Belarus – Ukraine: Strategically important neighborhood

Oleg Bogutsky


In 2014, Ukraine was among the top priorities of Belarusian foreign policy as a strategically important partner. The distancing from the Kremlin regarding the Russian-Ukrainian conflict allowed Minsk to intensify the informal dialogue with the West and, above all, with the United States. Minsk has become an international platform for negotiations to resolve the Ukrainian conflict.

Ukraine remains one of the most strategically important trade partners of Belarus. Against the background of the actual war against Russia, Kiev’s attempts to impose restrictions on the import of Belarusian gasoline, which constitutes three-quarters of Belarusian exports to Ukraine, and to revitalize Ukraine’s own refineries are no longer relevant.

The political dimension of relations

The revolutionary events of the autumn and winter of 2013-2014 in Ukraine led to the freezing of Belarusian-Ukrainian bilateral political relations. In contrast to the Kremlin’s position, official Minsk exercised caution throughout this period. On February 24, after Viktor Yanukovych fled from Kiev, Alexander Lukashenko criticized his former Ukrainian counterpart and de facto accepted the results of the Maidan. While the Kremlin unequivocally rejected the new Ukrainian government, the Belarusian president demonstrated a more liberal attitude. He said on February 24 that Belarus “is destined to live with them [the new Ukrainian government] in peace and harmony.” 1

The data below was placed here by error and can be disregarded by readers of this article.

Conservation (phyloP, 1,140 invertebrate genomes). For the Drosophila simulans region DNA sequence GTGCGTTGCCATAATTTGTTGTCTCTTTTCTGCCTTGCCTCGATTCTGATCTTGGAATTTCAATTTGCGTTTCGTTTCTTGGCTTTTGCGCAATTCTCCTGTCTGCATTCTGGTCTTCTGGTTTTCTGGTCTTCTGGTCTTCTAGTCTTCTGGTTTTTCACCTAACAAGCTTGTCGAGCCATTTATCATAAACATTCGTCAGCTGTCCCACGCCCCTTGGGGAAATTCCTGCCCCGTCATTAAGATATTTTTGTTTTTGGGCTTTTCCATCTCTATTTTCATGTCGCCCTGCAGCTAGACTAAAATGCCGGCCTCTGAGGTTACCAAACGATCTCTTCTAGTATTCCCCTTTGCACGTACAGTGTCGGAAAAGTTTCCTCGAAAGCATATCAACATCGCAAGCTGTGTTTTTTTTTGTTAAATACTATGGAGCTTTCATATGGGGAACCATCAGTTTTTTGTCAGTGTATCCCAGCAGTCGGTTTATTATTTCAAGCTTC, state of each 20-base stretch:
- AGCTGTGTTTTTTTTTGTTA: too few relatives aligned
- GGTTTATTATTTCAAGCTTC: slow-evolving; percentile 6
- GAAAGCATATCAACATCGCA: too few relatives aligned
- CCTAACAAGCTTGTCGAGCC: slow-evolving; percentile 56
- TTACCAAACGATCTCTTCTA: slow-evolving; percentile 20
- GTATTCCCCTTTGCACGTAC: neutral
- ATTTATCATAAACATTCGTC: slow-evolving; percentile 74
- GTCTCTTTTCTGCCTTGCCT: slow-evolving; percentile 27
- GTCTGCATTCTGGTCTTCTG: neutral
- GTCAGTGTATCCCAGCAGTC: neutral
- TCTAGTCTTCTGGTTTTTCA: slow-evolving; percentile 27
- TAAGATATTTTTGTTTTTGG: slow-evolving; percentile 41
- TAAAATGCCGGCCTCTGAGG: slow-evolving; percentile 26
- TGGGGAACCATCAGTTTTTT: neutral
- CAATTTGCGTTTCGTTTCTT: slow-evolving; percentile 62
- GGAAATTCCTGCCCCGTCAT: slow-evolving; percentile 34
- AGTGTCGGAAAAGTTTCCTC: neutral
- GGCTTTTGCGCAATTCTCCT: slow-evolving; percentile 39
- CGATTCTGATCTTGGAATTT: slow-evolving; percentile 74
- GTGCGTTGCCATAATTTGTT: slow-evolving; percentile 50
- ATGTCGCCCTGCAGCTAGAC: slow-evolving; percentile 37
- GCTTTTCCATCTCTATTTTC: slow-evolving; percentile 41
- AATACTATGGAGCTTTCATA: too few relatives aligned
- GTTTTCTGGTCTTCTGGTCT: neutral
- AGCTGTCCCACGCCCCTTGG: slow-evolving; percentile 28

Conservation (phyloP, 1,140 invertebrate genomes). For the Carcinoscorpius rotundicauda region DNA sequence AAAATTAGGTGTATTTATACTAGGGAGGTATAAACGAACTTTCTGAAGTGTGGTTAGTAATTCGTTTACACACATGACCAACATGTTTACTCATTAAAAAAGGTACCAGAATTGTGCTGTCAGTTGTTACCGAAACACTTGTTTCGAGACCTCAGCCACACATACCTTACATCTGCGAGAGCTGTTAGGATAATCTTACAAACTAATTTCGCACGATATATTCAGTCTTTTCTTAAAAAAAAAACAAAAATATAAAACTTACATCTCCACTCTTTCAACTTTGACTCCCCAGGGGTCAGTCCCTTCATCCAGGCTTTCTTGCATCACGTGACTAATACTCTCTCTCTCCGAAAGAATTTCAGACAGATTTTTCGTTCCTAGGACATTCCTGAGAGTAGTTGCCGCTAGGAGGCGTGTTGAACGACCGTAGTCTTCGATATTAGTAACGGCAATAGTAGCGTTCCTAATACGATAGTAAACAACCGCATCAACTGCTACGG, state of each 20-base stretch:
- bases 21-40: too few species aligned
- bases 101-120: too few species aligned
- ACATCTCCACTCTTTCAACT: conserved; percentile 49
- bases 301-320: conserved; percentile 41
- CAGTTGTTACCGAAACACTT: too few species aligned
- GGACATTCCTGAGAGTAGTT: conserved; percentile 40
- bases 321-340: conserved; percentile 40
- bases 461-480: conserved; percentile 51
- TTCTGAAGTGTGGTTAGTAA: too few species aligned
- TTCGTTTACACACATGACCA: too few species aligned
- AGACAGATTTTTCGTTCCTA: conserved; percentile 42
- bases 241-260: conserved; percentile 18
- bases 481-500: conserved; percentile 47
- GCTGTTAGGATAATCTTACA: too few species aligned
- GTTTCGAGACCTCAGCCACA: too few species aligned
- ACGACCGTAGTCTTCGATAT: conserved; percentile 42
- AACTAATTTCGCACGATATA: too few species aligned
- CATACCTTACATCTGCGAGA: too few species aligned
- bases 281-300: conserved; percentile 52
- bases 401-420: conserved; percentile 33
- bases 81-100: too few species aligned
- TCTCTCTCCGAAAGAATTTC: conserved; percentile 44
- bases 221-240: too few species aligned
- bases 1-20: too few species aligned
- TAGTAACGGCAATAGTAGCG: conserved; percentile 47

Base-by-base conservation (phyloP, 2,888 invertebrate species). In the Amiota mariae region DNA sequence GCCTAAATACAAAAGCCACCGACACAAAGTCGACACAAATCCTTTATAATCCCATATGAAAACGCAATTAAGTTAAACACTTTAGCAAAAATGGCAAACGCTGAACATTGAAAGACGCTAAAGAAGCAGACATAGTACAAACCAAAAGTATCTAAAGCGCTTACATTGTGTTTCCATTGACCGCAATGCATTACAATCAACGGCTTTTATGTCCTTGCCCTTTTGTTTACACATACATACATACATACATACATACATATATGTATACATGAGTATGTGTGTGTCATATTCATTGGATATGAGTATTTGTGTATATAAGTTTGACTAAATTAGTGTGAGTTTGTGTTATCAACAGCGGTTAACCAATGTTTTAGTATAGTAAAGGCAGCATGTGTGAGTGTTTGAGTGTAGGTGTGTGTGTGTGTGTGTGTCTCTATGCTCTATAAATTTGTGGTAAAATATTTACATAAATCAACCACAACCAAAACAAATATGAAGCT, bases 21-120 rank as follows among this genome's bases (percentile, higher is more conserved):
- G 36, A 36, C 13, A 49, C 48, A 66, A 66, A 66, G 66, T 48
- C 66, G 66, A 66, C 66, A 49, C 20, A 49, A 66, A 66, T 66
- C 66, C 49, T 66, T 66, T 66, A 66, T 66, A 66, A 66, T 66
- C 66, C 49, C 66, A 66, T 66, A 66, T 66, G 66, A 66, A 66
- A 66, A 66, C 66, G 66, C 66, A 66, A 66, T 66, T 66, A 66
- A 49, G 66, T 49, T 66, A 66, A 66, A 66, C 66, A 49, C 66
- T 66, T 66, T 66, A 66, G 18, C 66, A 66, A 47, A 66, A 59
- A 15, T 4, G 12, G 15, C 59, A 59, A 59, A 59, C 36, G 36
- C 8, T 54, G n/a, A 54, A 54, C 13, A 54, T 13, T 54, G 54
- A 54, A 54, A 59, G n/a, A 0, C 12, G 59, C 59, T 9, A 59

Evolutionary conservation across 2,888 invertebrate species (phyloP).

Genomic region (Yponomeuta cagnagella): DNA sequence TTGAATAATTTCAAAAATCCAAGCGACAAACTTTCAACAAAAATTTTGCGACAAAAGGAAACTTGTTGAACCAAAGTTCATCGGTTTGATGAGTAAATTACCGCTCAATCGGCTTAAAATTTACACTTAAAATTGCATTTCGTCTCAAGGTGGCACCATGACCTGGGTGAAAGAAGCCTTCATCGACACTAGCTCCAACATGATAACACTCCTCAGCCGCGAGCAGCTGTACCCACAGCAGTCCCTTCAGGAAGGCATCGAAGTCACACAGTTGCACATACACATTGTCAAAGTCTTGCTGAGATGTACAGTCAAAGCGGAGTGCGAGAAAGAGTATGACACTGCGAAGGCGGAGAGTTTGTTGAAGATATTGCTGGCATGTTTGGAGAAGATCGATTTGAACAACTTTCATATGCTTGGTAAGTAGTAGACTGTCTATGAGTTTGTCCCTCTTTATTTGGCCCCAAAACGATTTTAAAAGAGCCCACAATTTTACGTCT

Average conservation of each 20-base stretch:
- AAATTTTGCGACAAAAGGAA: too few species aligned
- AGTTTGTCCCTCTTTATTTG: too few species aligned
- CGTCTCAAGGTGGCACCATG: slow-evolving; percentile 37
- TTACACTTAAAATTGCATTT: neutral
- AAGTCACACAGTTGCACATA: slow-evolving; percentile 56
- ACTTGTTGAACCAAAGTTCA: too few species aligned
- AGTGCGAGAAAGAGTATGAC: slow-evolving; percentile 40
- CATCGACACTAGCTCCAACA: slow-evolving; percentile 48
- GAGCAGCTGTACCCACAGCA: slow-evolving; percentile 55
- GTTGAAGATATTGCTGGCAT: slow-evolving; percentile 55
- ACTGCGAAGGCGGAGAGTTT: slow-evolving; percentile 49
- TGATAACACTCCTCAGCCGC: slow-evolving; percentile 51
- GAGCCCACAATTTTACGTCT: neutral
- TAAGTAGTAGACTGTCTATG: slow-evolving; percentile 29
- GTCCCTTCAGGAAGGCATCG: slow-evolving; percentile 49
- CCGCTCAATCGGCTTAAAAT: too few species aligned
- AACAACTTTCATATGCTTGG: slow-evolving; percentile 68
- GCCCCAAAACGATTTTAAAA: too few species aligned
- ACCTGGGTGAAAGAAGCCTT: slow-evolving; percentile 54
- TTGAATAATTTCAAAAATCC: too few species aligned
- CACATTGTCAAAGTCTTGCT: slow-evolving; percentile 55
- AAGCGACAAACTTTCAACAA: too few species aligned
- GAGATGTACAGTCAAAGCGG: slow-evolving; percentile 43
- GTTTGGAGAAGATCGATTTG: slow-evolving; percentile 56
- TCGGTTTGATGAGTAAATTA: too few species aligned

In the spring of 2014, Ukraine was in the focus of Lukashenko’s public speeches. In March and April, he formulated Minsk’s basic views on the situation in Ukraine:

  1. Maidan was instigated by “an economic collapse, rampant corruption, breakdown of authority and people’s distrust of the government”;
  2. Belarus advocates the territorial integrity of Ukraine;
  3. The annexation of the Crimea is a “dangerous precedent”; the Crimea is de facto a part of Russia, yet, de jure, it is not, as there are no relevant international agreements and international recognition of the peninsula’s independence from Ukraine;
  4. Viktor Yanukovych shall not be recognized as legitimate president while Russia insists that he is; the new Ukrainian government shall be recognized legitimate;
  5. The territory of Belarus shall never be used as a bridgehead for an attack on Ukraine. 2

Despite the friendly signals sent by Lukashenko, the post-revolutionary government of Ukraine had been cautious towards Minsk for two months after Yanukovych fled. In many respects, this position was taken due to Belarus’ unwillingness to condemn Russia’s actions in the Crimea, to vote against the resolution on the territorial integrity of Ukraine in the UN, the information about the deployment of Russian Su-27 jet fighters in Belarus and the whole contradictory policy of Minsk, which was crucially bound up with strategic partnership commitments to the Russian Federation.